In the image above you can see my neighborhood Bhaiya who had been making wonderful Jalebis and Launglatas for the neighborhood for at least three decades.

I had mentioned the traditional wall paintings here:



Jalebi is a sweet popular in Varanasi. It is a convoluted closed spiral tube of fried maida filled with sugar syrup and is served hot. It’s a perfect partner of Kacaudi and Pumpkin-potato curry. Shops and stalls selling this perfect Banarsi breakfast can be found at any street or lane corner. The shop in the image above sells them in the morning. The evening is for selling another variety of snacks.


Chittoranjan’s Shop, Hararbagh, Varanasi

Chittoranjan, my old friend from my school days sells these deep fried magical dollops popularly known as pakodas. Starting from the left on the tray can be seen Malgaja, Chilli Chap, Daal Bada, Aloo Chap, Tomatar Chap and Vegetable Cutlets. These mouth watering (mine is watering while I type) snacks are made of various seasonal vegetables dipped in besan (powdered chickpea) batter and then deep fried twice. The vegetables used, from the left are eggplant, chilly, potatoes, tomatoes and peas. Lentils and soy bean is used too.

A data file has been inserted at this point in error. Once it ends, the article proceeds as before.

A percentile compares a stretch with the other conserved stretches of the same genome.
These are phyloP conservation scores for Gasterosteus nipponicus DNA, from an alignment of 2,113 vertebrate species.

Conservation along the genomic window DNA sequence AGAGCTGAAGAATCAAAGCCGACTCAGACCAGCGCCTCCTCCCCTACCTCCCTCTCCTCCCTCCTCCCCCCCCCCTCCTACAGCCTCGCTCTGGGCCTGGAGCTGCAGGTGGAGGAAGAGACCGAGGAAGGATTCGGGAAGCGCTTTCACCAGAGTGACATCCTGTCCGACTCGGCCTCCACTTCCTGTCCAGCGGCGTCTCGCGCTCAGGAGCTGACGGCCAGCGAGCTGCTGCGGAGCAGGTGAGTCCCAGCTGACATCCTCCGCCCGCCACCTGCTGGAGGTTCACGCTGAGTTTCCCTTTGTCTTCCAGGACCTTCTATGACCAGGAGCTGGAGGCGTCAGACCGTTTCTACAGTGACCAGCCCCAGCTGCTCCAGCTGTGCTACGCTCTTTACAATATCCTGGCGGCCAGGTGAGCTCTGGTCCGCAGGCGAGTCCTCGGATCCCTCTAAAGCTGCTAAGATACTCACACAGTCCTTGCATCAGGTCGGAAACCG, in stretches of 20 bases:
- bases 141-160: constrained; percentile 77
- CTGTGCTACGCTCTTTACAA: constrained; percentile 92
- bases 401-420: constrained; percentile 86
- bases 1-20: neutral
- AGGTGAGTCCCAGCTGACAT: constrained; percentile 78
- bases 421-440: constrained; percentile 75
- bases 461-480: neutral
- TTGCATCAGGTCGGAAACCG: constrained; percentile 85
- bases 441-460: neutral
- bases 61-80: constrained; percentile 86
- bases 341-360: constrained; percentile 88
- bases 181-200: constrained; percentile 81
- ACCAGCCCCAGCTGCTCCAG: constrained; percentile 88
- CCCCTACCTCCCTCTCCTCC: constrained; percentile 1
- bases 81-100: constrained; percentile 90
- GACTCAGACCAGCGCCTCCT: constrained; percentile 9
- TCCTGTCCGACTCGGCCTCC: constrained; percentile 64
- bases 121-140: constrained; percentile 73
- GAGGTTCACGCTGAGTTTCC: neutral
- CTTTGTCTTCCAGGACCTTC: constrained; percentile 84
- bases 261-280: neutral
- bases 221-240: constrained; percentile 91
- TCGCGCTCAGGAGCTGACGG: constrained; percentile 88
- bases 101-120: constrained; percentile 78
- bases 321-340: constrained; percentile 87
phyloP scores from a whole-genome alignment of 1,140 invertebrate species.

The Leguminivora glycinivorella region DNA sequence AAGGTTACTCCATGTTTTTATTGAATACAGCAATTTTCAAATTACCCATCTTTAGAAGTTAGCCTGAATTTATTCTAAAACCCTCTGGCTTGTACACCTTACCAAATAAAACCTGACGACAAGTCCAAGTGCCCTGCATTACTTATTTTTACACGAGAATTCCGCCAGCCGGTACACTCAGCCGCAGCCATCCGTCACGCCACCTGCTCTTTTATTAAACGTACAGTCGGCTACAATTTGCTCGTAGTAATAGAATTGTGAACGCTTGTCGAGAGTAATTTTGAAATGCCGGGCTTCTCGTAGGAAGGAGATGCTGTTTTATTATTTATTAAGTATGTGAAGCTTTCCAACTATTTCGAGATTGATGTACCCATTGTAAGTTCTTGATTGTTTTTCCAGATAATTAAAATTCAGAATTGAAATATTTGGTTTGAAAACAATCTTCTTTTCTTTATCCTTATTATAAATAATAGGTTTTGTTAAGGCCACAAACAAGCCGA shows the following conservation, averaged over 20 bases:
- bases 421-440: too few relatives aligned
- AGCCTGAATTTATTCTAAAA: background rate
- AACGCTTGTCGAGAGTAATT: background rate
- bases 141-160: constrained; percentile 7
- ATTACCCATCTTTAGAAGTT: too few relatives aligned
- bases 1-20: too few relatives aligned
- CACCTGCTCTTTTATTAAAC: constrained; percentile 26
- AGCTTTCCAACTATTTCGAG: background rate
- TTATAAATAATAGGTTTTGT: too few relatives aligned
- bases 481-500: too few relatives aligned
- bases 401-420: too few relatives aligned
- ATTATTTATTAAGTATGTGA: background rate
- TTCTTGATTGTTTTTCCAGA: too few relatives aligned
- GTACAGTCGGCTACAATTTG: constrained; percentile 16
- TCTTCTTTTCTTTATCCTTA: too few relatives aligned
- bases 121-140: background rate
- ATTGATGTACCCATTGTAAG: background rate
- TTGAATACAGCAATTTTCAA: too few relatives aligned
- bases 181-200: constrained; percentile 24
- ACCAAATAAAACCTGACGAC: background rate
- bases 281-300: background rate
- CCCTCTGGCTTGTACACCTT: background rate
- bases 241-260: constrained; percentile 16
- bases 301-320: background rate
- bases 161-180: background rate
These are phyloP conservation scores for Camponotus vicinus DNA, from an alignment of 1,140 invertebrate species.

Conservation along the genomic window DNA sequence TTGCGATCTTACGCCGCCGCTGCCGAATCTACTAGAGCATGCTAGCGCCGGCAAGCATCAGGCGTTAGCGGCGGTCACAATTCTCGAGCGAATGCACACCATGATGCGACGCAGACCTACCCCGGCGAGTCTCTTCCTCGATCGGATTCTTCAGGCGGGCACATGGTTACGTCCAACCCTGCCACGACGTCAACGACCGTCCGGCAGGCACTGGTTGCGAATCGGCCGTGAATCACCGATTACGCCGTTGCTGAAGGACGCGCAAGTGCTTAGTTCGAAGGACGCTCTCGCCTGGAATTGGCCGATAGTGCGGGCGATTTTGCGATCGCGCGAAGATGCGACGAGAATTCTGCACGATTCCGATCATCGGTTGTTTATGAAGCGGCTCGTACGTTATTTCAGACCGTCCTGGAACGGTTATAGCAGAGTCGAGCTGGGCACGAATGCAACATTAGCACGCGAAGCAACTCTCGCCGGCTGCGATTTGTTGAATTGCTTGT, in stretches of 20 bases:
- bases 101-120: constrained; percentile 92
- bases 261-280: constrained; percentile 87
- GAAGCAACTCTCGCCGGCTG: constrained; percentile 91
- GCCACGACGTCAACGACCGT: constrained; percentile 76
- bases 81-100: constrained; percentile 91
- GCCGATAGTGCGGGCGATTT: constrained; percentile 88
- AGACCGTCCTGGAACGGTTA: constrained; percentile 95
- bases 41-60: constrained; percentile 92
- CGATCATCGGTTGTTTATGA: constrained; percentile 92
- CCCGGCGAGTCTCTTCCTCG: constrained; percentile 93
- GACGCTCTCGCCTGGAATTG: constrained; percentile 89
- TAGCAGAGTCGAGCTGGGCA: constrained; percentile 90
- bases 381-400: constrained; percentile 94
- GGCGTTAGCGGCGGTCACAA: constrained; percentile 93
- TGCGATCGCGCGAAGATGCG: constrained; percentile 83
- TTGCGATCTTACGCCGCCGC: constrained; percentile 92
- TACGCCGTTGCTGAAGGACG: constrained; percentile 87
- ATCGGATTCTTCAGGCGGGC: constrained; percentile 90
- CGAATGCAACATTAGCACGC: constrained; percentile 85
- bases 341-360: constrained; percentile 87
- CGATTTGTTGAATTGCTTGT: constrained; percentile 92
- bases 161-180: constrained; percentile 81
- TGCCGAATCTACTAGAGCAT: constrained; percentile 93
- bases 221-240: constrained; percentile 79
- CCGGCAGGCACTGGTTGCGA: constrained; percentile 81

Sankatmochan Temple is a centuries old temple dedicated to the great devotee of Lord Rama: Hanumanji. I had written a post partially on him here:


I have not captured Dev Deepavali with my camera yet.  When I do, I’ll upload images here.

Now, here are some of my shorter poems on my city:

Shadows LaidBamboo StripsRows of steps

Here is a longer poem:

Row after row, steps rising from the river,
Row after row, steps falling to the same,